Kachalsky appears to have been a test case, having been brought by a lawyer who successfully got the Seventh Circuit to invalidate Illinois’s ban on concealed weapons. Following the Second Circuit’s rejection of the New York law, the lawyer sought Supreme Court review. On April 15, however, the Court rejected the petition, leaving intact the New York law and the Second Circuit’s analysis.
Lawfully Purchased Shotguns
In a third significant development involving gun rights, the Second Circuit in April addressed the question whether the Second Amendment shields a person from prosecution for having a shotgun in his home when the gun had been lawfully purchased for self-defense but was being used for unlawful purposes. The defendant in United States v. Bryant was involved in selling cocaine out of his home in Rochester. After being robbed, he legally purchased a shotgun, which was discovered when the police executed a search warrant at the home and recovered drugs. Among other things, Bryant was federally charged with unlawful possession of a firearm “in furtherance of a drug trafficking crime.”
In the Second Circuit Bryant argued his conviction was invalid because he had a Second Amendment right to possess the shotgun for self-defense, even if it also was used as part of criminal activity. In a per curiam opinion, Judges Rosemary Pooler, Peter Hall, and Debra Livingston rejected this claim. In doing so, they construed Heller and its progeny as limiting the right to bear arms to law-abiding persons and activities:
[W]e hold that the Second Amendment does not protect the unlawful purpose of possessing a firearm in furtherance of a drug trafficking crime and that 18 U.S.C. § 924(c) as applied in this case does not violate the Second Amendment. Here, Bryant may have purchased and possessed the Remington shotgun for the “core lawful purpose” of self-defense, but his right to continue in that possession is not absolute. . . . . [O]nce Bryant engaged in “an illegal home business,” he was no longer a law-abiding citizen using the firearm for a lawful purpose, and his conviction for possession of a firearm under these circumstances does not burden his Second Amendment right to bear arms.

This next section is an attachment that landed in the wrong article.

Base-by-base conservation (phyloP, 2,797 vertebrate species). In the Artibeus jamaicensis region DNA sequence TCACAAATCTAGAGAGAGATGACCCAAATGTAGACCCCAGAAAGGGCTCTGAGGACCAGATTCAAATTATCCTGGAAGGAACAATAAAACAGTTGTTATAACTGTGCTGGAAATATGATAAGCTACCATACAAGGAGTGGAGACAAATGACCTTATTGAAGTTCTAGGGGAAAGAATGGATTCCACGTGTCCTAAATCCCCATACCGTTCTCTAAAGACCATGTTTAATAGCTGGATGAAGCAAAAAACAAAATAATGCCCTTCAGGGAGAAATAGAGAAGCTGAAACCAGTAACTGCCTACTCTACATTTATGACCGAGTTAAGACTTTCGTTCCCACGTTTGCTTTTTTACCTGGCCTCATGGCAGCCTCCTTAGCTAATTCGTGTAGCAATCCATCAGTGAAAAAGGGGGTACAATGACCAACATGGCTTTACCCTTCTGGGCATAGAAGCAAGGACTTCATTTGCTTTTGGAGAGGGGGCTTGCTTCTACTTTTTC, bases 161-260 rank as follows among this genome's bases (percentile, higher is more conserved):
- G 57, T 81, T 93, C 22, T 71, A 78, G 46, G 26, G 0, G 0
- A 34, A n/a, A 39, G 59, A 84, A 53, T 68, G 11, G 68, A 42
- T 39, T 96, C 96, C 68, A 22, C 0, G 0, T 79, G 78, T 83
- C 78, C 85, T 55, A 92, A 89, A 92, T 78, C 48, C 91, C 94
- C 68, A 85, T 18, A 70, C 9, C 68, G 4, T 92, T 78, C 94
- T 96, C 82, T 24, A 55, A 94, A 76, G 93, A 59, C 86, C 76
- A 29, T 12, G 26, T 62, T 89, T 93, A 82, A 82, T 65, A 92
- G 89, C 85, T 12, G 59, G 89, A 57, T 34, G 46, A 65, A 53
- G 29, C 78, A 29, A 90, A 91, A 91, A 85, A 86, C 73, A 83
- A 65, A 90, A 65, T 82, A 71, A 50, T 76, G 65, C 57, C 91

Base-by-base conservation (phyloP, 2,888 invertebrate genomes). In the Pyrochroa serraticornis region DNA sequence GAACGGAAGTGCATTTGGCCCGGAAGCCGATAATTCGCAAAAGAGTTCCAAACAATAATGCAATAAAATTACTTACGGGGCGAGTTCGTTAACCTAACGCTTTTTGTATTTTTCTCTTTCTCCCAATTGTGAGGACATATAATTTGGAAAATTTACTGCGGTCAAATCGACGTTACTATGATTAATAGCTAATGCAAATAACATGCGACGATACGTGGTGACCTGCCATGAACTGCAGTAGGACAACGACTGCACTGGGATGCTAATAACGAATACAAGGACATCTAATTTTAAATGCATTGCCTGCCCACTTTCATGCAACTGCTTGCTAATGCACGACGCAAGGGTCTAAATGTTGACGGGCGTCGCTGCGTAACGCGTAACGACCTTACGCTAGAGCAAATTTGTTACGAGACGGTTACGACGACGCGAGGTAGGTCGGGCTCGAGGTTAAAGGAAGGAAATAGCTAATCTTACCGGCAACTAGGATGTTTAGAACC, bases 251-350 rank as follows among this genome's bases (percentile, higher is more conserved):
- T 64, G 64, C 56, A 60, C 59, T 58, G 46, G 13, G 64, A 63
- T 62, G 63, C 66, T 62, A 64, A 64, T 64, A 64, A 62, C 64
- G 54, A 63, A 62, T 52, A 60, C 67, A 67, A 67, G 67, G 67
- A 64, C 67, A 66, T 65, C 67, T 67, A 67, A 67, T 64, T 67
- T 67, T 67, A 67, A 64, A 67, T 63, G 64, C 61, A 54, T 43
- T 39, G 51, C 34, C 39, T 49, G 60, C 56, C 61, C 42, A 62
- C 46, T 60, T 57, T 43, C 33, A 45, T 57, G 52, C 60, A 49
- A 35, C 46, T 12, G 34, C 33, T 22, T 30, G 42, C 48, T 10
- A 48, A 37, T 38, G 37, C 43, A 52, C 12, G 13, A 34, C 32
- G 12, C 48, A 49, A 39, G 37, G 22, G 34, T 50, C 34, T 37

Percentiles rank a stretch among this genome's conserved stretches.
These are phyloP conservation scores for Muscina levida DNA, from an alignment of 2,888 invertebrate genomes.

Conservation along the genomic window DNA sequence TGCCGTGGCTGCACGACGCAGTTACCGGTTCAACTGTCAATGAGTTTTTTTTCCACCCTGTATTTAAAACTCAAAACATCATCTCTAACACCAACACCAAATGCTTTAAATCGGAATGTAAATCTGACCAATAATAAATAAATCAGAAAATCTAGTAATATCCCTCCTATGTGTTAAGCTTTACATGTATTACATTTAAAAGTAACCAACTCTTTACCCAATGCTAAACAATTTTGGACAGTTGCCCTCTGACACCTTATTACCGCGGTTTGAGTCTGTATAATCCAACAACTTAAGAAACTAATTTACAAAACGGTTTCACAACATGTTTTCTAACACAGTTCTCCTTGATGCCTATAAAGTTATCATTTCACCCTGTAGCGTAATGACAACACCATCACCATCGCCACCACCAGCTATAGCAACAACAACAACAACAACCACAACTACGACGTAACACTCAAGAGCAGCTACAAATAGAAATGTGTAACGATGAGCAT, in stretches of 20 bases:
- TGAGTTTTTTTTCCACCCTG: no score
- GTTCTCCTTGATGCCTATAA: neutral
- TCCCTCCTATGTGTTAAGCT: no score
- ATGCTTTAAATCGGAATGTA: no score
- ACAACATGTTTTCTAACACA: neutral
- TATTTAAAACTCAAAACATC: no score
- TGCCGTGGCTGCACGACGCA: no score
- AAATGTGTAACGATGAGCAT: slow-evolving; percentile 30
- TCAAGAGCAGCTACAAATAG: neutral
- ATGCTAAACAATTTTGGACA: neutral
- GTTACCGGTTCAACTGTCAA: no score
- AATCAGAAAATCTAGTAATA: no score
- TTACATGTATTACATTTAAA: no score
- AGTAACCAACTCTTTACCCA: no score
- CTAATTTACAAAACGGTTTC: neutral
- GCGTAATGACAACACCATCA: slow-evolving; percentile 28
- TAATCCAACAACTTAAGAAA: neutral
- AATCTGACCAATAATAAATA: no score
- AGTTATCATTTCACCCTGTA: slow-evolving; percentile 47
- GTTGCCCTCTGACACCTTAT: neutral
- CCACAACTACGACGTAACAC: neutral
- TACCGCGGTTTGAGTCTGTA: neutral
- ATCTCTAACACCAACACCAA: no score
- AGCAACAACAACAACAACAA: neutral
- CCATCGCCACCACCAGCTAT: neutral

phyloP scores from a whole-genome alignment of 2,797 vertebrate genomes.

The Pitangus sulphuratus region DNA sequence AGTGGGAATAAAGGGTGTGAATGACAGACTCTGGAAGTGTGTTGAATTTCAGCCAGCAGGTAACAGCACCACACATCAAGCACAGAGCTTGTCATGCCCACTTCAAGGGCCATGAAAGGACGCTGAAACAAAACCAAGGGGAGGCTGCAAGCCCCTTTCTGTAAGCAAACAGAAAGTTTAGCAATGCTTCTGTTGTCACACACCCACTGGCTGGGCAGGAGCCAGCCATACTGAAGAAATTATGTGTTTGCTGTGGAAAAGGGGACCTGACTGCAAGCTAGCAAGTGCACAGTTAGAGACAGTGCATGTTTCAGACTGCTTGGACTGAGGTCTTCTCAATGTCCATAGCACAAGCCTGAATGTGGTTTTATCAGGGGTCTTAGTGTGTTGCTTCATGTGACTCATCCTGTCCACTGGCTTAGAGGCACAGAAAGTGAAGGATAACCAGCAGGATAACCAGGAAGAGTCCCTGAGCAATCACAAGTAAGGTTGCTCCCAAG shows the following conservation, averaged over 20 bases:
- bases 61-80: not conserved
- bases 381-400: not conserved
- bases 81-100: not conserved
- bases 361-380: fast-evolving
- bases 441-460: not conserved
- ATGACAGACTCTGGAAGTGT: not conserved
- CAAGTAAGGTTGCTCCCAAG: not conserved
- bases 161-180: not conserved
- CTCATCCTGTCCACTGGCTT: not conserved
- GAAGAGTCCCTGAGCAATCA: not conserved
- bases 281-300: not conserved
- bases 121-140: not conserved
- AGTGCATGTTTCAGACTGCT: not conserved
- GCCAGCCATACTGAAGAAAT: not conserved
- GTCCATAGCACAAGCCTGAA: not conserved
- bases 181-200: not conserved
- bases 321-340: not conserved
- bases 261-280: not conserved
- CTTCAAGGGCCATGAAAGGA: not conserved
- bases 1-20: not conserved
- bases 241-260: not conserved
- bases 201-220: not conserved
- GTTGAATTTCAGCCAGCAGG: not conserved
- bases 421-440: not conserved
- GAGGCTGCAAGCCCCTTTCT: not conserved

As Judge Walker noted in his concurring opinion in the gun permit fee case, Second Amendment jurisprudence remains “opaque” pending further clarification from the Supreme Court. For the time being, however, the Second Circuit has taken a relatively narrow approach to gun rights and seems to be cognizant of the threat that Second Amendment challenges may present to First Amendment rights. And the Supreme Court’s decision not to review the Circuit’s decision upholding New York’s concealed-weapons scheme is encouraging. Nonetheless, the cases presented to the Second Circuit so far are just the beginning of what is likely to a wide range of cases testing the boundaries of the Second Amendment.
*Christopher Dunn is the associate legal director of the New York Civil Liberties Union and is an adjunct professor teaching in the Civil Rights Clinic of the NYU School of Law. He can be reached at firstname.lastname@example.org